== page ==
In some cases, the sexual offender can take advantage of family ties to challenge claims made by the sexually molested child. In addition, the mother of the sexually molested child may air her concerns in a protective manner although some may even refute the sexual abuse, or blame the child (Briere & Elliott, 1993, p.285).
Children who are victims of sexual abuse usually show signs of behavioral changes according to their ages. It is thus imperative that parents learn to identify these signs and symptoms. For example, some of the signs exhibited by children aged below three years include: vomiting; sleep interruptions; feeding problems; excessive crying; and failure to prosper.
Symptoms of sexual abuse for children aged between two and nine years, may include: extreme masturbation; eating disorders; withdrawal from family unit; feelings of guilt; and victimization of others.
Signs of sexual abuse among older children include: promiscuity; depression; aggression; suicidal gestures; eating disorders; running away from home; poor academic performance; and sleeping disorders (The National Child Traumatic Stress Network, 2010, p.1).
It is thus imperative that parents educate their children on appropriate sexual behaviors and encourage them to report anyone who attempts to touch their private parts. They must also provide adequate supervision for their children and only leave them under the care of persons they trust (American Psychological association, 2011, p.9).
Penalties for Sexual Offenders
There are several stiff laws enacted to deal with sexual offenders in the United States. For example, in 1995, lawmakers in Georgia passed the senate bill (SB 411) which is also known as the seven deadly sins law. The new law imposes a compulsory minimum sentence of 10 years in prison (without a possibility of parole) for child sex offenders and a life sentence for repeat offenders.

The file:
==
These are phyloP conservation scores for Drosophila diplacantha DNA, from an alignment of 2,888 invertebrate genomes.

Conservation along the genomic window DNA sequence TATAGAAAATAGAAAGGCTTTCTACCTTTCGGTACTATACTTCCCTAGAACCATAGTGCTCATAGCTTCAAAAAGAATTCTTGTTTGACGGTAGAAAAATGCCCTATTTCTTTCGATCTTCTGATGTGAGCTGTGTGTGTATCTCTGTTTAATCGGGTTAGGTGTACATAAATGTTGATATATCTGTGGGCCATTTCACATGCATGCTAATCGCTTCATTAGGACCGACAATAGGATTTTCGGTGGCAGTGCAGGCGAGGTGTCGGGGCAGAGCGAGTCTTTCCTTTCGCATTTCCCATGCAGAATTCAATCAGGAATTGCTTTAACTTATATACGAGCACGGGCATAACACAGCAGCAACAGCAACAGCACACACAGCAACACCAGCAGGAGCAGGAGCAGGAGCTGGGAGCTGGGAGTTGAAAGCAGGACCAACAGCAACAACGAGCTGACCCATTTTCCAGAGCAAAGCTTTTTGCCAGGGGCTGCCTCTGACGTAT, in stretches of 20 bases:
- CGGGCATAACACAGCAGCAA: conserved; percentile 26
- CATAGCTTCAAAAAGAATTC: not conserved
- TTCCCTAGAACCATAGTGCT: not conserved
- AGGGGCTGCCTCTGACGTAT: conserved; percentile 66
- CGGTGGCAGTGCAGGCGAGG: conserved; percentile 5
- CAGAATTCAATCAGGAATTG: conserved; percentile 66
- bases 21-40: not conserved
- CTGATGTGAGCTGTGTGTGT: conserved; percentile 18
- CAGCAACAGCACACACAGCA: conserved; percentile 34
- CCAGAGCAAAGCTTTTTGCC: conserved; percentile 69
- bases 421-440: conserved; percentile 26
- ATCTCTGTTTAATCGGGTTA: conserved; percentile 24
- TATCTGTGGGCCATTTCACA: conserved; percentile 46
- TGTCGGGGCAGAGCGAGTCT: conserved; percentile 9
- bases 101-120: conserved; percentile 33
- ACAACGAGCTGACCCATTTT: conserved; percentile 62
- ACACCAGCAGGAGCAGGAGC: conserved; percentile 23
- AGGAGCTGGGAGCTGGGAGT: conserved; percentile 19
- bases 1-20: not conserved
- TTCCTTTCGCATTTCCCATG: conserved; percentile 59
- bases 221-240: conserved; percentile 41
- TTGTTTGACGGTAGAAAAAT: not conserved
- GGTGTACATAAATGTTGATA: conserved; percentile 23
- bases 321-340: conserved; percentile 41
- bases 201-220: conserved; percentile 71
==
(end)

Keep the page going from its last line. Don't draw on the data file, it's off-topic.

Since SB 411 was enacted, the average prison sentence for first-time offenders increased from 12 years to about 18 years. Prior to 1996, child sex offenders served only 60% of their sentence. However, they now serve an average of 95% of their sentence (Georgia Department of Corrections, 2007, p.2).
Although there is no clear definition of what constitutes child sex abuse, many healthcare experts concur that child sex abuse is now a prevalent problem. Victims of sexual abuse may experience short-term and long-term negative effects as a result of sexual molestation.
It is thus imperative that parents teach their children about appropriate sexual behaviors and encourage them to report incidences of sexual abuse. There is no doubt that cases of child sex abuse are on the rise. Nonetheless several strict laws have been enacted to punish sexual offenders.
American Humane Association. (2011). Child Sexual Abuse. Web.
American Psychological Association. (2011). Understanding Child Sexual Abuse: Education, Prevention and Recovery. Web.
Briere, J., & Elliott, D.M. (1993). Sexual Abuse, Family Environment and Psychological Symptoms: On the Validity of Statistical Control. Journal of Consulting and Clinical Psychology, 61(2), 284-288.
Georgia Department of Corrections. (2007). Offenders in Georgia: Child Sex Offenders. Web.
The National Child Traumatic Stress Network. (2010). Child Sexual Abuse Fact Sheet. Web.